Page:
While you don't have the right to appear at the initial TRO hearing, you do have the right to attend and participate in the FRO hearing. Both parties have the chance to tell their story and present witnesses and evidence to the court. However, the FRO hearing is a formal court proceeding, and you need an attorney representing you to successfully navigate the rules of the court and the rules of evidence in the hearing.
During the hearing, the court will only issue a FRO if the petitioner proves their case by a preponderance of the evidence. The court must find:
- The parties have a qualifying domestic relationship, including family members, current or former spouses, current or former intimate partners, members of the same household, and couples who share children.
- The defendant committed an act of domestic violence. Fighting this can be an uphill battle if a court has already convicted you of domestic violence, including assault, harassment, threats, stalking, sexual assault, burglary, criminal mischief, false imprisonment, robbery, criminal coercion, cyber harassment, contempt of a domestic violence order that is a crime or “disorderly persons offense,” or any other crime that involving a risk of serious bodily injury.
- The court feels a FRO is needed to prevent future domestic violence.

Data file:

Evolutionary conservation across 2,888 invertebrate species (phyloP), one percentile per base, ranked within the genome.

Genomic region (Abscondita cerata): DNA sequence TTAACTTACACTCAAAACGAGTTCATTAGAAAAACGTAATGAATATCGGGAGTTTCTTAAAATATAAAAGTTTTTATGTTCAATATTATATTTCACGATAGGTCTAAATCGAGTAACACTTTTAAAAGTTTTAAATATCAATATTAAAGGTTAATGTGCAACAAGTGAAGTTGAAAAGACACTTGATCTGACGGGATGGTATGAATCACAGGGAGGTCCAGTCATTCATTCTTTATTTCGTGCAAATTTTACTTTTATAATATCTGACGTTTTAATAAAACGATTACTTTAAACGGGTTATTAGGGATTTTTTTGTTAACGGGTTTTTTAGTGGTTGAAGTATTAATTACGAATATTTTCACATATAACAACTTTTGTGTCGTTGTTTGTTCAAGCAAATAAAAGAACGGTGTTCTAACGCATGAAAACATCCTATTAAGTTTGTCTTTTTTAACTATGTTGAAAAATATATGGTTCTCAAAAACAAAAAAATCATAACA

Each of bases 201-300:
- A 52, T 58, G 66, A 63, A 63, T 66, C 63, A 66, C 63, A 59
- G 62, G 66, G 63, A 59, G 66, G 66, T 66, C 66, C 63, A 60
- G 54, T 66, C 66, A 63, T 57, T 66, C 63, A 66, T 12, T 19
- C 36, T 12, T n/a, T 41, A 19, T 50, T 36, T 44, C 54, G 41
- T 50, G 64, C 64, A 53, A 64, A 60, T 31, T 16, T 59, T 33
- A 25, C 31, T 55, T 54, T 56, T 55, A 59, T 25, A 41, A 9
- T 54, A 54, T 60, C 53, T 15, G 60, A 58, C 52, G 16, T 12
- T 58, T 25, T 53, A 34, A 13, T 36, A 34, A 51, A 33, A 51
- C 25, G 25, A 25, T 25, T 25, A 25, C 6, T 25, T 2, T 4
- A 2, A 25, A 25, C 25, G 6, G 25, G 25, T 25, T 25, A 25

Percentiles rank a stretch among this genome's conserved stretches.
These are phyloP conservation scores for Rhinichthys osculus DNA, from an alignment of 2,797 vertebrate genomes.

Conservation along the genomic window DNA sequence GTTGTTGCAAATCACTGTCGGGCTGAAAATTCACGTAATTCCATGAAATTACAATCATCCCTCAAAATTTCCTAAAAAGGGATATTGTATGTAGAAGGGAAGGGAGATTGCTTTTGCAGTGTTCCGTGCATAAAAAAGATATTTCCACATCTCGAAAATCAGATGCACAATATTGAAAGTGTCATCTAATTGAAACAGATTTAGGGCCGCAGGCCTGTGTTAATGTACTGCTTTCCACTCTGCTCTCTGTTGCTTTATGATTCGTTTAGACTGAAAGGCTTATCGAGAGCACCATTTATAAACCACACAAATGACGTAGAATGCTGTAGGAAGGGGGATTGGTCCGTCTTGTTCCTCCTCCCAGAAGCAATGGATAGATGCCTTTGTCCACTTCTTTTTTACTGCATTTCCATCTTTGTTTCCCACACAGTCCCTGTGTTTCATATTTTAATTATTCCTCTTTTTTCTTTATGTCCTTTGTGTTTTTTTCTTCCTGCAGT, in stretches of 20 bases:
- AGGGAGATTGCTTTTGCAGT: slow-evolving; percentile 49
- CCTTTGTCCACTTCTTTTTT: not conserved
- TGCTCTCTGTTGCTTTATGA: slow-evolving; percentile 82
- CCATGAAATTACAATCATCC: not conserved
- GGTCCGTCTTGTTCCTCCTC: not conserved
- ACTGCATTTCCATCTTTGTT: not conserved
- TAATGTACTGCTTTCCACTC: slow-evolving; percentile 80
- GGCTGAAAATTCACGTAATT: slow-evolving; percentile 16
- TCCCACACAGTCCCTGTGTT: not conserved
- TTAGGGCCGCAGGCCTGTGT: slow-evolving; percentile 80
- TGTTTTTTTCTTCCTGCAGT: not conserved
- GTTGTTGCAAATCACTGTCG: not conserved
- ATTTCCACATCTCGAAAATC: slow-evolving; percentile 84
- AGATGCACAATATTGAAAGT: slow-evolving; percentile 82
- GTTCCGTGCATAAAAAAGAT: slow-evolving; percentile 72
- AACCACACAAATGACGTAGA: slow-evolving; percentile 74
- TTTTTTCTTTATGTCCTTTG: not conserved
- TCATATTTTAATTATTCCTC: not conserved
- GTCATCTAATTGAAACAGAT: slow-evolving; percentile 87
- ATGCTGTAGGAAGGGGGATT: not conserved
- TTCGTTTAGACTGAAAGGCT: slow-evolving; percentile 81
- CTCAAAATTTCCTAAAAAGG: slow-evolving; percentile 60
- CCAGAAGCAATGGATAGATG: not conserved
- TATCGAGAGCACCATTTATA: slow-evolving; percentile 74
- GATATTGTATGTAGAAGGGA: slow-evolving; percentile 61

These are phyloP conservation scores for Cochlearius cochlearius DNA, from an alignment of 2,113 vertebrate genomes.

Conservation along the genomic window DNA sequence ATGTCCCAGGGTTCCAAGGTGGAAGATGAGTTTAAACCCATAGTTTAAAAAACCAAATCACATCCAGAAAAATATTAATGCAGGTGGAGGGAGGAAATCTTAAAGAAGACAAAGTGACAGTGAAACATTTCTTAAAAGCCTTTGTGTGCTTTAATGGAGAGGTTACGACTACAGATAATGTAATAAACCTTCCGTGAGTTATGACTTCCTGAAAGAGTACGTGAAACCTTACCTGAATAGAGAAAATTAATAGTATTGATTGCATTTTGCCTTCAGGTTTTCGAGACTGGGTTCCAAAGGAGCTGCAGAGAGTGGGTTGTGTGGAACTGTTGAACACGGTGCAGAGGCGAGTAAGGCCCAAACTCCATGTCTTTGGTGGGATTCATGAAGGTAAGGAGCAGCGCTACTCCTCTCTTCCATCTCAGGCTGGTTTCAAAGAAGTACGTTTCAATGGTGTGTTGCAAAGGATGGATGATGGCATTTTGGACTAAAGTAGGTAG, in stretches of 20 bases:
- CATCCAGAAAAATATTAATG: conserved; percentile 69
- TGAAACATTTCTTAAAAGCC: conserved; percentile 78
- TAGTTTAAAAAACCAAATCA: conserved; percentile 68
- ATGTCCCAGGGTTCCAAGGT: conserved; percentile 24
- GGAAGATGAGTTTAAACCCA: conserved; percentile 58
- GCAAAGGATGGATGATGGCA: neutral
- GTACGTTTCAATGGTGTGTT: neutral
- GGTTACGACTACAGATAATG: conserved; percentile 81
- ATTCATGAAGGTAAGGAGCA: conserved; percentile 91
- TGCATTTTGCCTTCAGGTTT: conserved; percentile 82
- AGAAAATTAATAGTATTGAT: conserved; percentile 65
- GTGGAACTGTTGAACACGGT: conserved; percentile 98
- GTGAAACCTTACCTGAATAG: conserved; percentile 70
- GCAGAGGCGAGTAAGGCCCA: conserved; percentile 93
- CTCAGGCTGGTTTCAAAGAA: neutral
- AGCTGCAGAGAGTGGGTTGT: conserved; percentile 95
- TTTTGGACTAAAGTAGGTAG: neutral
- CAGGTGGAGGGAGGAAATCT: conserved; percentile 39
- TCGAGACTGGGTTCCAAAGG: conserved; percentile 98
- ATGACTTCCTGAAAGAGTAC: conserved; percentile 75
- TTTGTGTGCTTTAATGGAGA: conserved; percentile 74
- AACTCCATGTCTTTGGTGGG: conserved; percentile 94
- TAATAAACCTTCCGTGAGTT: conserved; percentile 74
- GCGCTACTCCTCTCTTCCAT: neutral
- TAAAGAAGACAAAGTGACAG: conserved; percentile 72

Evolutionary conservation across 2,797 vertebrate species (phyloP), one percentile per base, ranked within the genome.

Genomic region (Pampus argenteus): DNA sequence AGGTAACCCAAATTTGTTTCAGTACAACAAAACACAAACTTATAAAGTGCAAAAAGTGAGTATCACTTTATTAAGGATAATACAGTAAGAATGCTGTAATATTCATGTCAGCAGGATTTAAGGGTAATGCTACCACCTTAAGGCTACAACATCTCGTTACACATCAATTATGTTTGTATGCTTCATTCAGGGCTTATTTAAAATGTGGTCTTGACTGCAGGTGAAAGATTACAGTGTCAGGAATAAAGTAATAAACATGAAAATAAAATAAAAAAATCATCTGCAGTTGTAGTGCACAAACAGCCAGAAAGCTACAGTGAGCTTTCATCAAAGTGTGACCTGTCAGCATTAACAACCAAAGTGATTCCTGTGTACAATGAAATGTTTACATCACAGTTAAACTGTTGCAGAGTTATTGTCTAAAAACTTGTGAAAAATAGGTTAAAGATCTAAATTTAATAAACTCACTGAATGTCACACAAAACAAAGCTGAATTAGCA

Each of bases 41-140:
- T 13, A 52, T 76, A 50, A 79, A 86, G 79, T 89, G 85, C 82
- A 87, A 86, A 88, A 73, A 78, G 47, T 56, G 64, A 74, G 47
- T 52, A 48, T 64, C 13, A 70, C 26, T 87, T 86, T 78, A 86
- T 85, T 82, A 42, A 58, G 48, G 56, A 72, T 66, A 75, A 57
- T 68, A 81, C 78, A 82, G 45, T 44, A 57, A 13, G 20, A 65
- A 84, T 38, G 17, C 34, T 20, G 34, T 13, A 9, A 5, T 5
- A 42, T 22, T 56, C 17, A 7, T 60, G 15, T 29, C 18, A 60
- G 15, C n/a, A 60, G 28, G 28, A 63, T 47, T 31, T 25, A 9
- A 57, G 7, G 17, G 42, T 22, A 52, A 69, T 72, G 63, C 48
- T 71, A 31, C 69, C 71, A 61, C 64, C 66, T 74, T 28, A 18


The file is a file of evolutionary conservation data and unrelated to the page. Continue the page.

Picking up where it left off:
While some of these elements can feel stacked against you as the defendant, an attorney experienced in restraining order litigation can help.
Final restraining orders are typically more detailed than TROs. Under New Jersey law, they can contain provisions that:
- Provide financial support for rent, a mortgage, or other financial obligations,
- Prevent you from contacting or harassing the petitioner,
- Provide for temporary custody and financial support for any children,
- Preventing you from owning or possessing firearms,
- Order you to attend counseling or therapy, and
- Protect the petitioner from future violence.
The police will also place your fingerprints, photograph, and information in the New Jersey Domestic Violence Registry.
Additionally, a final restraining order lasts for life in New Jersey. The only exception to this is if the court were to vacate the FRO at a later time only upon a showing of good cause, which can be a difficult bar to meet for a defendant.
What Happens if I Violate a Restraining Order in Paterson?
It's never a good idea to intentionally violate a restraining order in Paterson or anywhere in the state. In New Jersey, violating a restraining order is a criminal offense and is criminal contempt of a court order. See N.J.S.A. § 2C:29-9. While the restraining order is a civil matter, violating it can leave you with a criminal record. Violating an order a second time can result in a mandatory 30-day jail sentence. See N.J.S.A. § 2C:25-30.
Hire an Experienced Restraining Order Attorney
You shouldn't face a restraining order hearing in New Jersey alone. You'll need an experienced New Jersey criminal lawyer representing you. Attorney Joseph D. Lento has helped many Passaic County and Paterson families through restraining order litigation. He can help you too. Contact the Lento Law Firm at 888-535-3686 or schedule an appointment online.